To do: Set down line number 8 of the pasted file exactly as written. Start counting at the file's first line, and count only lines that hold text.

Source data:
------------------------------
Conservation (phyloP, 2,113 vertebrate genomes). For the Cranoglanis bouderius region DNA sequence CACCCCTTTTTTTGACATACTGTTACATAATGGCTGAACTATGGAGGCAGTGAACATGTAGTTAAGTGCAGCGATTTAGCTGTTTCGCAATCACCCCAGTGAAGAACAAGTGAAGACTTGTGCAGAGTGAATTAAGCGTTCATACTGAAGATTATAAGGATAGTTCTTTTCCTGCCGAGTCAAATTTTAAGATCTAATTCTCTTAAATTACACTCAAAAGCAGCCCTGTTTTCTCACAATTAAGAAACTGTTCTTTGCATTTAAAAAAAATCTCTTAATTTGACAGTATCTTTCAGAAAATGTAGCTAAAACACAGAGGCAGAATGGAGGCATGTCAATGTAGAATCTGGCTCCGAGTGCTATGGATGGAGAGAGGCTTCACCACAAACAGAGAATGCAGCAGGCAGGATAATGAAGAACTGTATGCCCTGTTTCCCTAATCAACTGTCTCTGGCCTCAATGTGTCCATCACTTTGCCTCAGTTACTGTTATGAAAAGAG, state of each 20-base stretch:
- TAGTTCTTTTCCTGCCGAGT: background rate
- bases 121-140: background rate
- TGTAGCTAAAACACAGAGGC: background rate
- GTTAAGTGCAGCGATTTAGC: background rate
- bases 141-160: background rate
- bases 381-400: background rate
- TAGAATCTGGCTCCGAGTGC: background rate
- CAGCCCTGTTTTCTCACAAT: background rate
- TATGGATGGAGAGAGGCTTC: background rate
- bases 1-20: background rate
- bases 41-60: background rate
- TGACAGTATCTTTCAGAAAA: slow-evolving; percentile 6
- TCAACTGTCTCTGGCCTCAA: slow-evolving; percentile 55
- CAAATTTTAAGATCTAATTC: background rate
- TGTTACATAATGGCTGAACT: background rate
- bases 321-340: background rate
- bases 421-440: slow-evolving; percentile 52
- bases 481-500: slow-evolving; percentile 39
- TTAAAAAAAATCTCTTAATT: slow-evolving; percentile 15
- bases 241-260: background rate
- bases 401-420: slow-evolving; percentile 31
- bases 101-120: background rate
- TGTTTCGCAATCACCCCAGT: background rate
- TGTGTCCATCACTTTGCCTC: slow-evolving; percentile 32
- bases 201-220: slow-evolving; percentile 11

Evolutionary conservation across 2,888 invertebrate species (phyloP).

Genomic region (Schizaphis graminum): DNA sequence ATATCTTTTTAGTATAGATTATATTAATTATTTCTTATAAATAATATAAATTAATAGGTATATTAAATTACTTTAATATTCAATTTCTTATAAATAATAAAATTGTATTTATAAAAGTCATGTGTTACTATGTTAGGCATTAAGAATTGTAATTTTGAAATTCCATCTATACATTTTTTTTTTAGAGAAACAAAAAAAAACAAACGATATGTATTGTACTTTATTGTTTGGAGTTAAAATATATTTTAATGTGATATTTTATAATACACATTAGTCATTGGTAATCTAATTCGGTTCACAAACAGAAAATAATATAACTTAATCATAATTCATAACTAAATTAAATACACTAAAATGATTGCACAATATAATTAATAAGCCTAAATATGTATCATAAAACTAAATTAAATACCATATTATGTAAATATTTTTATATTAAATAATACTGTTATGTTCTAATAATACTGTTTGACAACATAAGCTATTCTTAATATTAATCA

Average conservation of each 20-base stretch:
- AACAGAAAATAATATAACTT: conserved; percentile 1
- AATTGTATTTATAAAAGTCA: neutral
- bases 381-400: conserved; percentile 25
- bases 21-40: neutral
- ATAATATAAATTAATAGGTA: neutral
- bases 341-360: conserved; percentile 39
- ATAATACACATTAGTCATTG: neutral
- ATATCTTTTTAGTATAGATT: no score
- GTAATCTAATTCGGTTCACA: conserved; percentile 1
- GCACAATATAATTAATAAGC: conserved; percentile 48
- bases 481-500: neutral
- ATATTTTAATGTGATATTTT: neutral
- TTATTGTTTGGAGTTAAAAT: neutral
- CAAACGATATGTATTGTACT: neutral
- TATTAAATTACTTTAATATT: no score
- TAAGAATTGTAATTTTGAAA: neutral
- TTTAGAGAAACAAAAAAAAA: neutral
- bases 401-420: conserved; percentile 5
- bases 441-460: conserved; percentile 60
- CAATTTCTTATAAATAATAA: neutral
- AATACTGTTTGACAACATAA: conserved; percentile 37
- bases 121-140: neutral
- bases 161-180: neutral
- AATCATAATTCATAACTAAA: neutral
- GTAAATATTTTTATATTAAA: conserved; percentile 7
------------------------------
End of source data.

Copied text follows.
- TAGAATCTGGCTCCGAGTGC: background rate